Catalonia Negotiates 62% Cut in Payments on Infrastructure Debt

The Catalan government, whose bonds are ranked junk by two of the three major rating companies, negotiated a 62 percent reduction in repayments on public infrastructure debt in a bid to make its finances sustainable, regional finance chief Andreu Mas-Colell said.

Catalonia won agreement from lenders and contractors to defer payments on so-called public private partnerships in 2012 and 2013 cutting its outlay to 419 million euros ($568 million) from 1.1 billion euros initially agreed, according to an e-mail from the regional finance department.

“We are in a constant war to flatten out those payments,” Mas-Colell, 69, a former Harvard University economics professor, said in an interview last week. “They were structured in many cases in a perverse way.”

The region’s debt has more than tripled to 51.8 billion euros, at the end of June, compared with 14.9 billion in 2006. Catalonia, the largest regional economy in Spain, is reorganizing its finances as part of a commitment with the central government to reduce its budget deficit in exchange for 17.9 billion euros of loans provided by via rescue mechanisms.

Previous regional governments structured public-works investments with minimal payments in the initial years and an accelerating financial burden later on, Mas-Colell said.

“Whoever made them made sure to pay very little in the first years,” he added.

Caixa Loans

Mas-Colell declined to identify the financial institutions involved in financing the infrastructure investment saying only that they are the “usual suspects.”

La Caixa provided about 580 million euros of loans to finance two sections of a new metro line in the regional capital, the lender said in a December 2008 statement. Caja Madrid, since absorbed by Bankia SA, as well as Banco Santander SA and Banco Bilbao Vizcaya Argentaria SA also lent to the project, according to the statement.

A spokesman for Barcelona-based La Caixa declined to comment when contacted by Bloomberg.

Barcelona’s Line 9 metro extension is the largest transaction financed via structured debt and involves an investment of 6.8 billion euros, according to the regional railway authority’s website.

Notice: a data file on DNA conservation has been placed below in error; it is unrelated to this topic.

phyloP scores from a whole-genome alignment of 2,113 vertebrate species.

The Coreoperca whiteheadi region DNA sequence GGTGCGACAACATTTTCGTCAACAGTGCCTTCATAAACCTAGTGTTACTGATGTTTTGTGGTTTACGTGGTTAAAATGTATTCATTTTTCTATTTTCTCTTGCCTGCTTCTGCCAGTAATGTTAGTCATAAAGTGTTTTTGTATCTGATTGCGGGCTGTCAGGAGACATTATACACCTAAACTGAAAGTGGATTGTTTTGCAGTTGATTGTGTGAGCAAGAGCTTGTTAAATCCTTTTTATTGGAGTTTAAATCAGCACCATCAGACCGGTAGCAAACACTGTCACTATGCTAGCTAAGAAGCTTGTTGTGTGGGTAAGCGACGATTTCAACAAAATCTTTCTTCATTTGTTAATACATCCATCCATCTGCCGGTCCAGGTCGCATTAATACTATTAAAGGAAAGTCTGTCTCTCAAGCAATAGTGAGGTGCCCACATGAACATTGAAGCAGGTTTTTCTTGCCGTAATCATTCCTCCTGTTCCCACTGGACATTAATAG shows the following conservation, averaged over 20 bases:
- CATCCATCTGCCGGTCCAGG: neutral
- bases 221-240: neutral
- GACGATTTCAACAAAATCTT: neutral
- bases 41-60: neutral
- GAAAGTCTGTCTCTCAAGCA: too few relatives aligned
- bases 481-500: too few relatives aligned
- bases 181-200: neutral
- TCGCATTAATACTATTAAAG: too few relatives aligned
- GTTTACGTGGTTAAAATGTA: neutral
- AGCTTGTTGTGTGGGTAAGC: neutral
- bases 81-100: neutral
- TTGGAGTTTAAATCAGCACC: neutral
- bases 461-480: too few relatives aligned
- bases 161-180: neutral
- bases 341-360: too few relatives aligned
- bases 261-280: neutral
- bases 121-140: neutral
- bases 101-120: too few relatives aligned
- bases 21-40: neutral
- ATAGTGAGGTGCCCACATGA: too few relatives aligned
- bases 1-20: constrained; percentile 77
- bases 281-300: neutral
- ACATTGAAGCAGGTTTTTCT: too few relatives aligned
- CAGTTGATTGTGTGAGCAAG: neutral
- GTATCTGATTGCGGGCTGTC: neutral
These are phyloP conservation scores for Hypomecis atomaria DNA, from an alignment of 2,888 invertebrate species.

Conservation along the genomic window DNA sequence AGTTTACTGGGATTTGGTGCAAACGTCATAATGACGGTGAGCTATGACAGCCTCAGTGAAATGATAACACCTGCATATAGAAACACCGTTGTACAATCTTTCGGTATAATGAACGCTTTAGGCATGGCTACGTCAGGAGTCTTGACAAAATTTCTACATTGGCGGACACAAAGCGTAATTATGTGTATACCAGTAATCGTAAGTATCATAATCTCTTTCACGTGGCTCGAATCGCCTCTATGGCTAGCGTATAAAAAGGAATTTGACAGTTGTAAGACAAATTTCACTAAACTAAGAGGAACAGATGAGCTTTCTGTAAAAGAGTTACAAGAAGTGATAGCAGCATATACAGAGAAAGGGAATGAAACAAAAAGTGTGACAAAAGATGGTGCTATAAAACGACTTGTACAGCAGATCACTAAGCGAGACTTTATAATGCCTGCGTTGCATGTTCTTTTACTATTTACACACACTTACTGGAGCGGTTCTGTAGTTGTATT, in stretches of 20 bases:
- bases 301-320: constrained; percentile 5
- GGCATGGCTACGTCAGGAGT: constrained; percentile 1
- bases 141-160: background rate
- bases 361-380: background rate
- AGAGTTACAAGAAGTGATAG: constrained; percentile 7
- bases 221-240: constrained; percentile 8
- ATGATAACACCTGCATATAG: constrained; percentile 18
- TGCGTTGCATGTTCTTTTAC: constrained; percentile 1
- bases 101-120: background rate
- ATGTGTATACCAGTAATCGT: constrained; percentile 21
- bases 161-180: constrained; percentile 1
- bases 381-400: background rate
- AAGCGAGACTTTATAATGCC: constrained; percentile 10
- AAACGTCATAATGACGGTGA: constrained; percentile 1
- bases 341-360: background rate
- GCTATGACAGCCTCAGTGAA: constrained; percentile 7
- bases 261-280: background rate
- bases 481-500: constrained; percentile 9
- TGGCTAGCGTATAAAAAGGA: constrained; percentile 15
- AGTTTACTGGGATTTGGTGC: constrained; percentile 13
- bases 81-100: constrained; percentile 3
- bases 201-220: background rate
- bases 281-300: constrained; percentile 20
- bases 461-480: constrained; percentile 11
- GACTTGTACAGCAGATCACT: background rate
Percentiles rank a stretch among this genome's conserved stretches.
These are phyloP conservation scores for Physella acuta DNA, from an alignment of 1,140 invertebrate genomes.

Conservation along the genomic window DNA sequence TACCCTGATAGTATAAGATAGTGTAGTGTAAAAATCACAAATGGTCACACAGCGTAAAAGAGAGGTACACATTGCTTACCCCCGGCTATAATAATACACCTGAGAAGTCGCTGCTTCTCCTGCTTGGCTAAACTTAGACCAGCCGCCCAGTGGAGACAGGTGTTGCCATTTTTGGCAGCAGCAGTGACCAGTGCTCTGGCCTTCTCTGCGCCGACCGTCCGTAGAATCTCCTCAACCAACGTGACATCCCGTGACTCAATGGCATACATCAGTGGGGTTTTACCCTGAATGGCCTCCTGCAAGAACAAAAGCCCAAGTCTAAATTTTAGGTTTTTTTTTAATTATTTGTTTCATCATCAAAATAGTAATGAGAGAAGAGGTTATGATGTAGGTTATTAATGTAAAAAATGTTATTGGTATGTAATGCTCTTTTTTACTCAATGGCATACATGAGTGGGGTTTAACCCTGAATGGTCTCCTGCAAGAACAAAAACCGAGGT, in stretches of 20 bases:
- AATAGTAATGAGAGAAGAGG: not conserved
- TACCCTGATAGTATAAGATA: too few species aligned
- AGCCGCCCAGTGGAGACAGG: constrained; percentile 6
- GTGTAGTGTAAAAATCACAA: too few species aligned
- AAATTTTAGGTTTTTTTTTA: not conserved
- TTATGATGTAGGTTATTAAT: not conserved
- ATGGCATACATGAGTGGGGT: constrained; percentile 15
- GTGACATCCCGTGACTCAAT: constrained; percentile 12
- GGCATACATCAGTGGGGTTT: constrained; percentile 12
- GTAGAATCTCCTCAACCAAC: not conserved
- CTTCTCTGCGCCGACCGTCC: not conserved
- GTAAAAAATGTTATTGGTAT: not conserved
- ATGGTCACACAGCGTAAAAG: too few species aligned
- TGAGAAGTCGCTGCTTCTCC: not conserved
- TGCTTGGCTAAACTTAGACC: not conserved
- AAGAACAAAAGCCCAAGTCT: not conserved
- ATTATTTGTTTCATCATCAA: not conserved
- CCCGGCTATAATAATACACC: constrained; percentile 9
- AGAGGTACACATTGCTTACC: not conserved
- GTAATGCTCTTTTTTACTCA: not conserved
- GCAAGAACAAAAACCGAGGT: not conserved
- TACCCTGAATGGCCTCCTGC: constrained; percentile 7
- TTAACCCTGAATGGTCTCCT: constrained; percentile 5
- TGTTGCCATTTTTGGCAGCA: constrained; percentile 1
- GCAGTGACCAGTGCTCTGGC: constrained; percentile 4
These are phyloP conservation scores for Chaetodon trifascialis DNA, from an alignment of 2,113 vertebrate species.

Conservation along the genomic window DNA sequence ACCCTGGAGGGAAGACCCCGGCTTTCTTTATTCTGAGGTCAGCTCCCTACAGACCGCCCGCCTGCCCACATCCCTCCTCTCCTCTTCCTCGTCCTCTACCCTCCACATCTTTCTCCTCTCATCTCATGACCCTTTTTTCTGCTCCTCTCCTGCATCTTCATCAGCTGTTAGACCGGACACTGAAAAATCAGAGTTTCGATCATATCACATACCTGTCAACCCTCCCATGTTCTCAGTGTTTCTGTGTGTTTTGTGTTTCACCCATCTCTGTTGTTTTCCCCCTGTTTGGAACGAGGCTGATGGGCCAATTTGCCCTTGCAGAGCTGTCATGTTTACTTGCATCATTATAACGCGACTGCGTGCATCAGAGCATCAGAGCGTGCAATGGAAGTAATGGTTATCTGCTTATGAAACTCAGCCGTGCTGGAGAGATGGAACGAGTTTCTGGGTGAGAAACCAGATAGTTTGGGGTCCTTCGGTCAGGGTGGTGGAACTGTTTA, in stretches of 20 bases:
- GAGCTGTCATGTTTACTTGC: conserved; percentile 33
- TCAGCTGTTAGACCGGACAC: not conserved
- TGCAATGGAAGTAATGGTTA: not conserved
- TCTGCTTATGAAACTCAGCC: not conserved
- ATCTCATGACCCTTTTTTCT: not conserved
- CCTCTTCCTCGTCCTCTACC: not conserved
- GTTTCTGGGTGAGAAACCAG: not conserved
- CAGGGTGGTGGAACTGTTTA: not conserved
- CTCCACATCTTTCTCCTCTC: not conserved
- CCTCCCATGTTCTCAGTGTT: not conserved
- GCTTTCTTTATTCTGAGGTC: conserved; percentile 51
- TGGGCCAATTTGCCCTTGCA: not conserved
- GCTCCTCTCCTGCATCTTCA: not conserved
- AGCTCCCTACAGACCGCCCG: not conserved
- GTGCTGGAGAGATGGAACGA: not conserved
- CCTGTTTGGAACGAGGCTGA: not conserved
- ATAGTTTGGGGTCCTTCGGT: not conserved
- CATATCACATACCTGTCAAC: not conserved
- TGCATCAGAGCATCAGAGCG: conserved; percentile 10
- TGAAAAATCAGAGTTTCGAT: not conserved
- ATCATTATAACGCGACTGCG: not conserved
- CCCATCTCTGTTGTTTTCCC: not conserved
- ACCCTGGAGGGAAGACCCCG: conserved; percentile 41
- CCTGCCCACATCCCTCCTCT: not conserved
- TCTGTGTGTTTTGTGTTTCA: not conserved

Ifermat, as the regional railway agency is known, selected a group of companies including Obrascon Huarte Lain SA (OHL) and Acciona SA (ANA) to build, maintain and operate portions of the metro line. The conditions of the tender process were set in 2008, at the start of the credit crisis, when the region was run by a three-party coalition led by the Socialists.

‘Enormous Investments’

“Line 9 is this huge project that has now stopped because it’s too big, but we need to pursue it in a small way to make sure we can capitalize some of the enormous investments,” said Mas-Colell, who took office in 2010 as part of Artur Mas’s nationalist coalition Convergencia i Unio. “That’s a collection of concessions, so for each one of them we negotiated a flattening out.”

Catalonia’s debt-to-gross domestic product ratio was 26.2 percent at the end of the second quarter, compared with an average of 18.9 percent for Spanish regions, central bank data show. The Spanish Budget Ministry in August approved the region’s plan to raise its leverage ratio to 27.2 percent by year-end.

“We renegotiate constantly with financial institutions or contractors to find arrangements which are more sustainable,” Mas-Colell said.

To contact the reporter on this story: Esteban Duarte in Madrid at eduarterubia@bloomberg.net

To contact the editor responsible for this story: James Hertling at jhertling@bloomberg.net

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